This site includes advertising.

tag(s): digital storytelling (142), graphic design (35), images (265), infographics (42), stories and storytelling (32)

In the Classroom

The symbols are useful for autistic support, emotional support, ESL/ELL, and even in world languages. Use these vector diagrams for creating infographics and pictograms in any content area. Use a site such as Easel.ly, reviewed here or Venngage reviewed here. Challenge students to tell a rebus-style story using simple symbols only. This is a fun and imaginative way for students to think creatively. Use these symbols to create classroom signs. Teach students digital citizenship along with creativity by learning to give credit for resources used as they explain. Try using icons like these in the navigation area of a wiki or class website instead of words to increase the accessibility to others. Be sure to include this site as a list of resources for students to use on your wiki or class website. Students can access images to tell their story or to relate/teach content to others. Encourage students to create their own symbols for use in telling a story (great if students have access to programs that can create vector images). Special ed teachers may want to use these symbols on communication boards. Note: since file downloads are slow, you may want to download a collection for your specific lesson or project outside of class time and offer the files to students locally in a shared folder or on a class wiki. Teachers of non-readers will find these symbols useful in making classroom rules or signs.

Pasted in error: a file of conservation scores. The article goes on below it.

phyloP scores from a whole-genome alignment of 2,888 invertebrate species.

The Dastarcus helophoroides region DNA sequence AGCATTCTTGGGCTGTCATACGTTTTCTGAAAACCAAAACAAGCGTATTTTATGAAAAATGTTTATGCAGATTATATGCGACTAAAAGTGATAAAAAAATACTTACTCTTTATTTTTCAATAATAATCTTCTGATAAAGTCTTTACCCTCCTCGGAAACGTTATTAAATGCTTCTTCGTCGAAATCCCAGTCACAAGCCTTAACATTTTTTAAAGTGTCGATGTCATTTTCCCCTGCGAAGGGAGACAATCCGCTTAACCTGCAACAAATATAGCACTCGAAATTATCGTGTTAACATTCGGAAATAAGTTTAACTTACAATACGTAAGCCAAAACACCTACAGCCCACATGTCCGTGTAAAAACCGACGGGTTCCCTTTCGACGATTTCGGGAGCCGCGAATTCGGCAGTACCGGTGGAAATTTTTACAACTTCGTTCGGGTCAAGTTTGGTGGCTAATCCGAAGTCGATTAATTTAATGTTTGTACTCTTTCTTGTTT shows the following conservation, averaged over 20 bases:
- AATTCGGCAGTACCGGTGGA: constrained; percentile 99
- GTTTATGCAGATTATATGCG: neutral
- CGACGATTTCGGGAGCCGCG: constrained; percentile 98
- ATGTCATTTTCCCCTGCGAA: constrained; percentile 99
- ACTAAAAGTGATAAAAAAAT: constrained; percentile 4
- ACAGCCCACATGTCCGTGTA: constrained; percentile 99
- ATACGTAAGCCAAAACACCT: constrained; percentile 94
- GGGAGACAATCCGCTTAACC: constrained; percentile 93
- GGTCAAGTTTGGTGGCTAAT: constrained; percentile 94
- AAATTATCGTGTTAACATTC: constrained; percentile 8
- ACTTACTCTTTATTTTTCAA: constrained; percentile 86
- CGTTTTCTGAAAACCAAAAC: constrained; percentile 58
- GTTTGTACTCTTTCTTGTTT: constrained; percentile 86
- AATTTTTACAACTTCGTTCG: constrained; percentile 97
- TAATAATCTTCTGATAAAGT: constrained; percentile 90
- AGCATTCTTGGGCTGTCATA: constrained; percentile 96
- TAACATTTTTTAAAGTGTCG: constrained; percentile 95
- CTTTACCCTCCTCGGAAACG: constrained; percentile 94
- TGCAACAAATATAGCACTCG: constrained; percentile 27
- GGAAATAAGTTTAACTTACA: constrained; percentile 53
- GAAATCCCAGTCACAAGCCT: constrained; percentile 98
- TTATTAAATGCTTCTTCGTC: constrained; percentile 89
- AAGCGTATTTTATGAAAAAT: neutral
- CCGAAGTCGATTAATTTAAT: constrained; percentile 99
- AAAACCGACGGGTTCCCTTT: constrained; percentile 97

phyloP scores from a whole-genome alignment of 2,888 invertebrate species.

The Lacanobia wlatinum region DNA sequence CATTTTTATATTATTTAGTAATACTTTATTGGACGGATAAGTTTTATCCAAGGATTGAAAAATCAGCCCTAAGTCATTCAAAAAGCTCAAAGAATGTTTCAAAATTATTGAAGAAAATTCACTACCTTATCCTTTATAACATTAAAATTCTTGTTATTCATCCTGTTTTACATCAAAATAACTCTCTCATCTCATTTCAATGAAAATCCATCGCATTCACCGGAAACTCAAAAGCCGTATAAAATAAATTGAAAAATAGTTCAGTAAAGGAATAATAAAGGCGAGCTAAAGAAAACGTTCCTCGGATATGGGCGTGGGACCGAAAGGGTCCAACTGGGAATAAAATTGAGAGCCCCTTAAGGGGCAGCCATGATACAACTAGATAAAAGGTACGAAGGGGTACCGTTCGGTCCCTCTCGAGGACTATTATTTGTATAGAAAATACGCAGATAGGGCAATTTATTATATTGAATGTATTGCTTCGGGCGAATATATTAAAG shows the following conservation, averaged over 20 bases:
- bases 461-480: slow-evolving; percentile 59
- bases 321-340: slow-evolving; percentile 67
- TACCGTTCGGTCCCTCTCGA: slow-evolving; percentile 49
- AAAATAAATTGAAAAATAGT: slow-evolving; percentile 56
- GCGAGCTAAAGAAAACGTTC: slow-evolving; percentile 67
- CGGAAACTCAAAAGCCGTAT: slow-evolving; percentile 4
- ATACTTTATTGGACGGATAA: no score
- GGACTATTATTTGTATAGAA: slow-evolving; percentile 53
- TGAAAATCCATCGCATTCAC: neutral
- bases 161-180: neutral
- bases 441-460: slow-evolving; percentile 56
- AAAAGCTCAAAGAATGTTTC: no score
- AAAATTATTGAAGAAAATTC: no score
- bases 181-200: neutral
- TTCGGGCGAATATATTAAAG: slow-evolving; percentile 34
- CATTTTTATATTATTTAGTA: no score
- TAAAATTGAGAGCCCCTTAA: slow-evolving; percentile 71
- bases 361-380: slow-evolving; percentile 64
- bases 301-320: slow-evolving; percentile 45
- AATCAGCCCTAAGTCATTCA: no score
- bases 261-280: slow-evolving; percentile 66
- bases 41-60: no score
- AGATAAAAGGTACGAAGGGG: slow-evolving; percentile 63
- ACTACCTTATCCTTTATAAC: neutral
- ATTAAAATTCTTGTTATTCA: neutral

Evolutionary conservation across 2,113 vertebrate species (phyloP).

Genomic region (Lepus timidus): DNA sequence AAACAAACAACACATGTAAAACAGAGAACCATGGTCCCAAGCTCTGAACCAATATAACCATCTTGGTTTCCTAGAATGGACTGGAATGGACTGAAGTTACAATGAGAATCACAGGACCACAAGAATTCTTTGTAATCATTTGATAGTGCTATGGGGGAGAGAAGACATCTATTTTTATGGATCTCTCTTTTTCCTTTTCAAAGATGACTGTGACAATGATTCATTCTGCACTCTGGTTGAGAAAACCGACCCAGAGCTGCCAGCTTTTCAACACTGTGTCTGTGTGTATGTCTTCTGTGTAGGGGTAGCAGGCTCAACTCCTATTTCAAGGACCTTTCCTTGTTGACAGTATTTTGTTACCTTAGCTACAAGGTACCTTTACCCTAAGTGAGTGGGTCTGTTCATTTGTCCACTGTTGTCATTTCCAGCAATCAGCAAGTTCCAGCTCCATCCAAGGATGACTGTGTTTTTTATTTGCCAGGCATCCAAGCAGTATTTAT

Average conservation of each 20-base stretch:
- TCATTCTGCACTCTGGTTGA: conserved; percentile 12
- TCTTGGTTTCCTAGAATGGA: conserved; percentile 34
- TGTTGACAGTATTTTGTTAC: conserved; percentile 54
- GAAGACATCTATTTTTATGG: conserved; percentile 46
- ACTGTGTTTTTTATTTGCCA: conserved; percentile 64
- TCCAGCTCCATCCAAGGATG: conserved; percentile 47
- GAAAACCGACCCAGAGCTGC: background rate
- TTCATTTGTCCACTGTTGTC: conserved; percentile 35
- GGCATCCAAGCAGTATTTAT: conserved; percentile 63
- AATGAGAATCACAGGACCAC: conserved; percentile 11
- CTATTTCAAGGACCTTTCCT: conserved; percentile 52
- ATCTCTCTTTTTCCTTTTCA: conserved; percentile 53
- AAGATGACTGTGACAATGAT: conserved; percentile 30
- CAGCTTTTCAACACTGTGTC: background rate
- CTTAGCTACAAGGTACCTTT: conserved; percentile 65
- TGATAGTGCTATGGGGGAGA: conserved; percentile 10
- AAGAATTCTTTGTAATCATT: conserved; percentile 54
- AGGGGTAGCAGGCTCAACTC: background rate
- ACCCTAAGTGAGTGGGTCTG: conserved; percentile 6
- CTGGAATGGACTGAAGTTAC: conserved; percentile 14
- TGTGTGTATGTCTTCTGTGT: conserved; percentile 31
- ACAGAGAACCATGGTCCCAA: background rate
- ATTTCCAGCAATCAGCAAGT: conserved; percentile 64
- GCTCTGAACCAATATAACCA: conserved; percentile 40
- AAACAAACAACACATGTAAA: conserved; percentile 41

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Art Lessons and Lesson Plans - Ken Rohrer

Grades
K to 12
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FInd an extensive collection of art and drama lesson plans for use in all grade levels. Choose a grade level from categories on the left side of the page. Pick ...more
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FInd an extensive collection of art and drama lesson plans for use in all grade levels. Choose a grade level from categories on the left side of the page. Pick from sub-categories such as type of medium, art period, or artist. One particularly useful category is by integration: ideas you can choose for lessons in subjects such as health, science, or language arts. Once you choose a lesson title, specific details include materials used, appropriate age levels, instructions, and images of projects. Many, but not all lessons also include correlation to national standards. Click on the printer friendly link to print lessons without all the clutter on the page.
This site includes advertising.

tag(s): animals (276), artists (75), colors (79), geometric shapes (163), insects (69), japan (61), native americans (78), origami (17), painting (66), preK (279), recycling (57), symmetry (55)